At the same time, techniques such as 3-D scanning continue to be refined, and there are now many different techniques being used to estimate size. That said, one study has shown that even diverse sizing techniques typically arrive at similar results.
With access to virtual fossils, broad archeological datasets, as well as advancing techniques and new discoveries, the understanding of the sizes of dinosaurs continues to evolve.
This article was published as a part of Visual Capitalist's Creator Program, which features data-driven visuals from some of our favorite Creators around the world.
Visualizing the Evolution of Vision and the Eye
The eye is one of the most complex organs in biology. We illustrate its evolution from a simple photoreceptor cell to a complex structure.
Roadmapping the Evolution of the Eye
Throughout history, numerous creatures have evolved increasingly complex eyes in response to different selective pressures.
Not all organisms, however, experience the same pressures. It’s why some creatures today still have eyes that are quite simple, or why some have no eyes at all. These organisms exemplify eyes that are “frozen” in time. They provide snapshots of the past, or “checkpoints” of how the eye has transformed throughout its evolutionary journey.
Scientists study the genes, anatomy, and vision of these creatures to figure out a roadmap of how the eye came to be. And so, we put together an evolutionary graphic timeline of the eye’s different stages using several candidate species.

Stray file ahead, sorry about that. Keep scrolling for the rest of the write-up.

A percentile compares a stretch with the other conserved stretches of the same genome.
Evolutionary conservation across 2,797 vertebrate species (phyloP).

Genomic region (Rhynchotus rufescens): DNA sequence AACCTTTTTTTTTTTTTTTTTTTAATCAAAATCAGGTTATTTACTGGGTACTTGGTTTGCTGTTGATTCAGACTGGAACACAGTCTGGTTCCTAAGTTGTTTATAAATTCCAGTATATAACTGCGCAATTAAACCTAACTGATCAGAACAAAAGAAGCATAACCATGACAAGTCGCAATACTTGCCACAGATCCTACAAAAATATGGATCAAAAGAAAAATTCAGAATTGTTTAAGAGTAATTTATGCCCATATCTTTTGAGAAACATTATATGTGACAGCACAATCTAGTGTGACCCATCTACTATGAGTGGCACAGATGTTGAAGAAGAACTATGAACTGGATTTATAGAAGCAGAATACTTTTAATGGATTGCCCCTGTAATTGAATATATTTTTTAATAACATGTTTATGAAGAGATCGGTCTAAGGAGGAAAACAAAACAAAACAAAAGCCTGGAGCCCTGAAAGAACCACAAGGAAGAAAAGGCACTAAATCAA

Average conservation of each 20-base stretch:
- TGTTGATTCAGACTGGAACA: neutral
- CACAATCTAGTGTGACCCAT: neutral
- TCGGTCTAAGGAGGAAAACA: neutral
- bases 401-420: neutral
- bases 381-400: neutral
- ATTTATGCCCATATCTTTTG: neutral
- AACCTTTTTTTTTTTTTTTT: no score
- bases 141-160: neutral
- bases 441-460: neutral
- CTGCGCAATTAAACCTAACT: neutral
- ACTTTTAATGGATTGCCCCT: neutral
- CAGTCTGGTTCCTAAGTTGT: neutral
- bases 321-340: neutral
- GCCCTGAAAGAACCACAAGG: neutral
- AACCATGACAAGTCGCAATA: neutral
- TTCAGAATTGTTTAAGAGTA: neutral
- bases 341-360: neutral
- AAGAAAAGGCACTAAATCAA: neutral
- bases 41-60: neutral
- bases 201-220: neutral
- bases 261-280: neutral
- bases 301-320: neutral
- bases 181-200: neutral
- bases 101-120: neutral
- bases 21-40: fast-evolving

Let’s take a look at how the eye has formed throughout time.
Where Vision Comes From
The retina is a layer of nerve tissue, often at the back of the eye, that is sensitive to light.
When light hits it, specialized cells called photoreceptors transform light energy into electrical signals and send them to the brain. Then the brain processes these electrical signals into images, creating vision.
The earliest form of vision arose in unicellular organisms. Containing simple nerve cells that can only distinguish light from dark, they are the most common eye in existence today.
The ability to detect shapes, direction, and color comes from all of the add-ons evolution introduces to these cells.
Two Major Types of Eyes
Two major eye types are dominant across species. Despite having different shapes or specialized parts, improved vision in both eye types is a product of small, gradual changes that optimize the physics of light.
Simple eyes are actually quite complex, but get their name because they consist of one individual unit.
Some mollusks and all of the higher vertebrates, like birds, reptiles, or humans, have simple eyes.
Simple eyes evolved from a pigment cup, slowly folding inwards with time into the shape we recognize today. Specialized structures like the lens, cornea, and pupil arose to help improve the focus of light on the retina. This helps create sharper, clearer images for the brain to process.
Compound eyes are formed by repeating the same basic units of photoreceptors called ommatidia. Each ommatidium is similar to a simple eye, composed of lenses and photoreceptors.